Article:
• Tax on Rentals

Mr. Regan said I don’t know what that building was built for or appraised at.

Mr. Marrelli asked if you can tax the contents.

Ted Esborn doesn’t think so. I’ll check to see if any jurisdictions have a tax on rental.

Mr. Guidetti has never seen anything for storage. You don’t know what’s going in there to tax.

Mr. Marrelli was trying to draw an analogy; a hotel rents a room, these guys are going to rent a room, not for people, for stuff.

  • When Renters Default

 Dr. McGrath asked how many renters default. I wonder if selling peoples stuff is a big part of their revenue stream. I have a feeling there’s quite a bit of wholesaling that stuff to some liquidator.

Kevin Oliver replied, that’s part of it.

Mr. Marrelli gives an example. You’re taking care of In-Laws stuff, spending $150 / month until you can get rid of the stuff. What happens next, you’ve been paying on it for one year and into it for $1800. The stuff isn’t worth $1000. You say the heck with it, let them keep it.

Dr. McGrath thinks there’s a lot of defaulting. Adding another to the four “d’s”; Death, Divorce, Disaster & Dislocation. Those are people going through tough times as it is. They’re likely to not keep paying and their stuff gets sold.

Kevin Oliver said I’m not an expert on the financing. There’s no guarantee who you rent to. In speaking to the owners re selling at auction;

  1. It’s a pain.
  2. They don’t get a huge windfall.
  3. They would rather be renting the 10 x 10 unit.

Mr. Regan said, I didn’t want it, now I’m paying $150/month because I didn’t want it.

Mr. Fikaris said, I could have had a used car for all I paid.


Chairman Pro-Tem Syracuse said what we’re doing now is coming up with a bunch of hypotheticals. We don’t actually know. We can get more information and come back to another workshop or move to a vote on July 6th.

Consensus is another workshop meeting.

Mr. Marrelli asked if there’s any discussion about the stigma of having storage in your area. Is it socially acceptable now?

Mr. Fikaris said the Self-Storage Association has facts on the moral aspect of hoarding & storage.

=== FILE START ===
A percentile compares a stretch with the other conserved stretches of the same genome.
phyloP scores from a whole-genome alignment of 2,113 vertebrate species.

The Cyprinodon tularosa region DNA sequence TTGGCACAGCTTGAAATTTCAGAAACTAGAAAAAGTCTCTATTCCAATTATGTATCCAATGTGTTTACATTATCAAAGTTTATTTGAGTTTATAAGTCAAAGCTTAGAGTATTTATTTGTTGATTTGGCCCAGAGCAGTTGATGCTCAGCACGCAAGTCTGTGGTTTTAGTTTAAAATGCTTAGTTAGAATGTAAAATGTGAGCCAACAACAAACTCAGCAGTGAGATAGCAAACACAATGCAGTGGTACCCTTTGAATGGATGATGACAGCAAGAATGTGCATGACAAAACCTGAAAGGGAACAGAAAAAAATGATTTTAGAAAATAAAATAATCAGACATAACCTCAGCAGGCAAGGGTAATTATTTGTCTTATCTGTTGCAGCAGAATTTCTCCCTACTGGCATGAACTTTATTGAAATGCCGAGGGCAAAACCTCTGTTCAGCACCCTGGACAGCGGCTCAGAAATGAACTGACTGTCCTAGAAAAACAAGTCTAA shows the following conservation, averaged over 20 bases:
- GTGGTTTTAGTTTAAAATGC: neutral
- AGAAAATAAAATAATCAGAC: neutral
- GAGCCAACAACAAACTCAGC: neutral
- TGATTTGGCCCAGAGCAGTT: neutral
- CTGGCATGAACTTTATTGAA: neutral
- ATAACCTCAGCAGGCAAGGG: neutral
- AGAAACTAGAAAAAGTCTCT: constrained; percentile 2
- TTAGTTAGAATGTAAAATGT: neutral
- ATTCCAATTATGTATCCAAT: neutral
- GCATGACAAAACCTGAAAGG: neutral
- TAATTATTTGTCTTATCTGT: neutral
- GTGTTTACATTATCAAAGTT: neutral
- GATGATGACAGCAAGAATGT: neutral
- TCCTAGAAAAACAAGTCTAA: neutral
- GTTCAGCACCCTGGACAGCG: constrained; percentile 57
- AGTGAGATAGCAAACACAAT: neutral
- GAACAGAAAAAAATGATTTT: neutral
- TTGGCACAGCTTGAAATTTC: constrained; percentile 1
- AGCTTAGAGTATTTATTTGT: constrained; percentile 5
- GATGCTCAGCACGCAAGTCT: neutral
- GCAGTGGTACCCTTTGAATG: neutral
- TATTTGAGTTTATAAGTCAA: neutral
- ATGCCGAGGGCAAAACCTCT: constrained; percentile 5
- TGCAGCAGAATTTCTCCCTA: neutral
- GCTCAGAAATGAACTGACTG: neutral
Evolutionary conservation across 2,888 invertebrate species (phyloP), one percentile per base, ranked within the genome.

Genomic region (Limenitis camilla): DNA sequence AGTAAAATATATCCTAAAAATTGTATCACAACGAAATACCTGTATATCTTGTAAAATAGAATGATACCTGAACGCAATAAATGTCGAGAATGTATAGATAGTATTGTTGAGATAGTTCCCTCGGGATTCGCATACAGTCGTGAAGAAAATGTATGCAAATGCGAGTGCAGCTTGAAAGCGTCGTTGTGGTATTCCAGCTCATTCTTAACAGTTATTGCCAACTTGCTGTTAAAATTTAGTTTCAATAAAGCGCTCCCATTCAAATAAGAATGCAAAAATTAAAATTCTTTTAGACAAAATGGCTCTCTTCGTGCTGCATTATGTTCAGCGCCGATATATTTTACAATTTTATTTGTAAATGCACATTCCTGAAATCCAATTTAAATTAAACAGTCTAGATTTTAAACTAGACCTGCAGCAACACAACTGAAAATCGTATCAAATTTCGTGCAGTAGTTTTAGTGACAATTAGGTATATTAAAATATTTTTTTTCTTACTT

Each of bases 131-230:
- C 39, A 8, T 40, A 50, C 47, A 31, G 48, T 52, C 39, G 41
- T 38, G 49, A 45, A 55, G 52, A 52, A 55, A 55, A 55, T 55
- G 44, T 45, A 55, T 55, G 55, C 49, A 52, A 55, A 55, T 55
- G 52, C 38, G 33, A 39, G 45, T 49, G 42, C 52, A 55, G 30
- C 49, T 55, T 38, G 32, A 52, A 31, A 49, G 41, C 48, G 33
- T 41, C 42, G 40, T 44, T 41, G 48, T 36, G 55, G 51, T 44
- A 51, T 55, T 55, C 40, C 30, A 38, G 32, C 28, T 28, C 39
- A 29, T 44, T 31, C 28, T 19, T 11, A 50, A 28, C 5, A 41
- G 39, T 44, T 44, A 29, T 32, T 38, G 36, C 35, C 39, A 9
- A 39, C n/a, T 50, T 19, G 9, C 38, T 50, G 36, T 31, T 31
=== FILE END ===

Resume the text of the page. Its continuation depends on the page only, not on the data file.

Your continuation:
Chairman Pro-Tem Syracuse states, I know for a fact as an Attorney that handles a lot of real estate law, sometimes I’ll have clients who are landlords with residential rental properties. Some of the courts require after an eviction if your stuff has not been removed and the bailiff comes to change the locks, they have to store the tenants stuff for at least 30 days. That’s where some of these storage facilities get business from, landlords who are storing stuff that doesn’t belong to them. Without there being many rental properties in Mayfield Village, will this become storage for junk left from surrounding community rental properties? Again, we’re hypothetically coming up with what could be going on in this storage facility. The fact is, it’s not going to generate any revenue for M.V. If we could find a way it could, in my point of view, would make it more attractive.

Mr. Marrelli states, several questions were asked that couldn’t be answered. If we could get the answers to those questions, we’d have a lot better idea how this business operates.

Ted Esborn asked, in case aesthetics is playing into anyone’s mind, do you have a sense of how much the owner would be willing to move on the exterior look of the building. Are they pretty locked into the look?

Kevin Oliver replied, the one in Cleveland was in an industrial district. The process was to make it look more industrial. They had a preferred brand look for their buildings.

Mr. Marrelli said we have an Architectural Review Board that might not be happy about corrugated painted panels.

Ted Esborn states, my thought was a more subtle exterior if anyone had concern about stigma of storage in the community.

Kevin Oliver said from a design & cost, it’s a big building with a lot of exterior. Trojan’s strategy to give it a facelift, we could clad it and put metal panels on the outside cost effectively. We could change colors & texture of that. That’s part of the scale of the façade. Yes, we could tweak it if we need to.

Mr. Marrelli states, the way I see it, this is just metal panels that got painted different colors over windows that are already on the building. All of these windows will still be in the walls, they’ll just be covered with metal?

Kevin Oliver replied, correct.

Mr. Marrelli said it’s not really a build-out, it’s a cover up.

Applicant to return for a follow-up workshop meeting on Thurs July 16, 2015 @ 7:30 p.m.

There being no further business, the meeting adjourned at 8:45 p.m.

Respectfully Submitted,

Deborah Garbo
Executive Assistant
Building Department